A Roman bronze brooch, decorated with enamel, was found when the Peachcroft housing estate was being built in 1979. The brooch dates to the 2nd century AD. Other fragments of bronze metalwork were also found in the area.

Caldecott Anglo-Saxon gold ring

The ring is thought to date from the early 7th century AD. The four beads set into the ring are made of glass. The cross motif may suggest a link to Christianity, which was being introduced to the area around this time.

Anglo-Saxon gold ring, Caldecott, Abingdon. (c) Abingdon Museum


Two human skeletons were found on a building site in Clevelands in 1973. They had been buried in shallow graves. One skeleton was of a middle-aged man, the other of an old man. They were thought likely to be Iron Age or Roman in date.

St Peter’s Road

A Neolithic flint chisel was found in the garden of a house in St Peter’s Road in the 1980s. The find comes from the area of the Neolithic ’causewayed enclosure’ which was originally found when quarrying gravel nearby (at what is now Camerom Avenue and Gordon Drive). Chisels like this were prestigious items. It is now in Abingdon Museum.

Wootton Road

A number of adult skeletons were found when digging drainage trenches for new houses on the east side of Wootton Road in 1947. The burials may be Roman or medieval. No artefacts were found. The findspot must have been on the Fitzharris housing estate, but the exact location isn’t known.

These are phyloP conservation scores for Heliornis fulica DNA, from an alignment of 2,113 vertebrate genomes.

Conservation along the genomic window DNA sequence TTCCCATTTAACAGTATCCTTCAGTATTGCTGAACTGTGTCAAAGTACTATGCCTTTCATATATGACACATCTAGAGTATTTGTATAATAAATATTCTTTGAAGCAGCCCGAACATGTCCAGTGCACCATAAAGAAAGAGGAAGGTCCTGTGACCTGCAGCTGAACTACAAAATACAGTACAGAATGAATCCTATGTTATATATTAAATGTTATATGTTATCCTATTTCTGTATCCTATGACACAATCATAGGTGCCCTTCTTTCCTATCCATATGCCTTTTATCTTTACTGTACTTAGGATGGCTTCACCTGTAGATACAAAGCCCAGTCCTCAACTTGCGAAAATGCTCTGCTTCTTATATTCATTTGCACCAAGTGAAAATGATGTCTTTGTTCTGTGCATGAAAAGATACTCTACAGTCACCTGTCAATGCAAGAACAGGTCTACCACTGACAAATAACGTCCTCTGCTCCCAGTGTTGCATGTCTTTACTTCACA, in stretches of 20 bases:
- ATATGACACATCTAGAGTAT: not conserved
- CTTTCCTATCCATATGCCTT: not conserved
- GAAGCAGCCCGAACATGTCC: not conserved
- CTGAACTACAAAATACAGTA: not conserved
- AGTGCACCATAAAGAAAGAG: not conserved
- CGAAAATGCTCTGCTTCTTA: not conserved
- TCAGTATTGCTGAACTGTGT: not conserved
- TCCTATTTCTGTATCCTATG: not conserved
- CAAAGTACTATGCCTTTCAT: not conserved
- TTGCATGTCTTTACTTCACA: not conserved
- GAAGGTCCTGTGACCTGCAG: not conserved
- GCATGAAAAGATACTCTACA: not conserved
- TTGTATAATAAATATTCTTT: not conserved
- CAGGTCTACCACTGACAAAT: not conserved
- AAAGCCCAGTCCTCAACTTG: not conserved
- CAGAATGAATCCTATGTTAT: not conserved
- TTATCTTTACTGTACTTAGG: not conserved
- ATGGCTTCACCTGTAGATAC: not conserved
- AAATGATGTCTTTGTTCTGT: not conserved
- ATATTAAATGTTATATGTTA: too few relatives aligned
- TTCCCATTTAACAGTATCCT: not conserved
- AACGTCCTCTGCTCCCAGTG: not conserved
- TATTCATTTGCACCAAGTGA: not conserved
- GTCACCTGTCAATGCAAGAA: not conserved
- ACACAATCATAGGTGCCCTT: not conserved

Albert Park

A channel lined with stone slabs was found in a trench dug in Albert Park in 1917. The channel once took spring water to the nearby Conduit House. Some of the slabs were elaboarately carved pieces from a 15th century building. They probably came from Abingdon Abbey, possibly even from the abbey church which was demolished after 1538

Horse and Jockey

Two skeletons were found by builders at the former Horse & Jockey pub in 2004. They were thought to be early Anglo-Saxon. Roman pottery was also found.

River Thames

An Iron Age sword in a bronze scabbard was found when dredging the Thames below Abingdon Lock in 1969. It is now in Reading Museum (with thanks to Angela Houghton for providing the photograph of the sword).

Iron Age sword in bronze scabbard from the Thames at Abingdon. (c) Reading Museum